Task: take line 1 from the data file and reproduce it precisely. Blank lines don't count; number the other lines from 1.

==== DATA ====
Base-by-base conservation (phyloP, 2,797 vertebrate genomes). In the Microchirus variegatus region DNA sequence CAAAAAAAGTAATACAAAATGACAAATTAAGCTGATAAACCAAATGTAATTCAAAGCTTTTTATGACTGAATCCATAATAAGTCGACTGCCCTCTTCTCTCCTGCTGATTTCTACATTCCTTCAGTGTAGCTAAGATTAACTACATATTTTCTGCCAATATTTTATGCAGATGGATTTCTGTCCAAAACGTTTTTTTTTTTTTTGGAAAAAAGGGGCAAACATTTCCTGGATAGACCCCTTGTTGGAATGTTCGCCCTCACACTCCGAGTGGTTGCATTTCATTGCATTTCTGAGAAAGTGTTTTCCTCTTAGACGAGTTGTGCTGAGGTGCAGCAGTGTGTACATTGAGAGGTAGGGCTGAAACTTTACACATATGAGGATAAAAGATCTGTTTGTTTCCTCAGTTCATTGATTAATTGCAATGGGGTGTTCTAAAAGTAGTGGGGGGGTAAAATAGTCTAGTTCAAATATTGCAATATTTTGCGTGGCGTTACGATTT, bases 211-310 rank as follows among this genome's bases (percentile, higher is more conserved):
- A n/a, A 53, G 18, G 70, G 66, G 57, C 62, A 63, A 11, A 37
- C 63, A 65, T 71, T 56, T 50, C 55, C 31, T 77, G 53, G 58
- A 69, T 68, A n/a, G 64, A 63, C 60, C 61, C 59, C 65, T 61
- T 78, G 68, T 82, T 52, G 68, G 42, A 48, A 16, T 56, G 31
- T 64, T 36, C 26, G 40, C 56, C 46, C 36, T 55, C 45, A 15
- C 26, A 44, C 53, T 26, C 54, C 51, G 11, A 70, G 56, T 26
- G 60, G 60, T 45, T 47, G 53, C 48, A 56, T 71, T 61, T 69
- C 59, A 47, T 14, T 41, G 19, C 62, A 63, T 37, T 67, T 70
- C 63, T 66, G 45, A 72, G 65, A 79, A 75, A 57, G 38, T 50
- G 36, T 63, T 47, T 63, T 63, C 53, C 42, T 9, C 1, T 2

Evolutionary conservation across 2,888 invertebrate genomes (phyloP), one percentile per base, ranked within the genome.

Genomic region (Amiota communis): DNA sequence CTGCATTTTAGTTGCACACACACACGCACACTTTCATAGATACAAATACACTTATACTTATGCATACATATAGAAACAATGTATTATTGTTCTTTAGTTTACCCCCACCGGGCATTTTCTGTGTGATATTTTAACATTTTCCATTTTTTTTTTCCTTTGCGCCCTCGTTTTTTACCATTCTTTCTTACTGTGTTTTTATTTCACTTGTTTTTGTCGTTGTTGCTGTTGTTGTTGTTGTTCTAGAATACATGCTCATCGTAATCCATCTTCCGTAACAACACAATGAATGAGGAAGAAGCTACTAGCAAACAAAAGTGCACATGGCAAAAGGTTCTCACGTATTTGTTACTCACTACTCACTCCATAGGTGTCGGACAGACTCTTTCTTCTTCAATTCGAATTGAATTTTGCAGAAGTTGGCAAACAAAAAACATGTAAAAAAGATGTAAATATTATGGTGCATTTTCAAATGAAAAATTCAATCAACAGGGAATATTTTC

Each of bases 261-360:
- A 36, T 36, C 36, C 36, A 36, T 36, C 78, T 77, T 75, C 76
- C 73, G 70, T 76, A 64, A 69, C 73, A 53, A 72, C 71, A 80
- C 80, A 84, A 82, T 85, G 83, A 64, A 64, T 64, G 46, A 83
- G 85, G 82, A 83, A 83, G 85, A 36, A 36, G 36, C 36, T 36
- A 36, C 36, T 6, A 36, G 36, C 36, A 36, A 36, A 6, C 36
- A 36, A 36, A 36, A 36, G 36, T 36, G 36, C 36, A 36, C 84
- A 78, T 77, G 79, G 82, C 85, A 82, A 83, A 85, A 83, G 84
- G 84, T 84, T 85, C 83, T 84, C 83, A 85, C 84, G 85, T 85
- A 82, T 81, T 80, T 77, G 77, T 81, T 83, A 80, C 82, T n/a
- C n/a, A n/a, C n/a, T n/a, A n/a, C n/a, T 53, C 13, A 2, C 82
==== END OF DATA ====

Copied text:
Base-by-base conservation (phyloP, 2,797 vertebrate genomes). In the Microchirus variegatus region DNA sequence CAAAAAAAGTAATACAAAATGACAAATTAAGCTGATAAACCAAATGTAATTCAAAGCTTTTTATGACTGAATCCATAATAAGTCGACTGCCCTCTTCTCTCCTGCTGATTTCTACATTCCTTCAGTGTAGCTAAGATTAACTACATATTTTCTGCCAATATTTTATGCAGATGGATTTCTGTCCAAAACGTTTTTTTTTTTTTTGGAAAAAAGGGGCAAACATTTCCTGGATAGACCCCTTGTTGGAATGTTCGCCCTCACACTCCGAGTGGTTGCATTTCATTGCATTTCTGAGAAAGTGTTTTCCTCTTAGACGAGTTGTGCTGAGGTGCAGCAGTGTGTACATTGAGAGGTAGGGCTGAAACTTTACACATATGAGGATAAAAGATCTGTTTGTTTCCTCAGTTCATTGATTAATTGCAATGGGGTGTTCTAAAAGTAGTGGGGGGGTAAAATAGTCTAGTTCAAATATTGCAATATTTTGCGTGGCGTTACGATTT, bases 211-310 rank as follows among this genome's bases (percentile, higher is more conserved):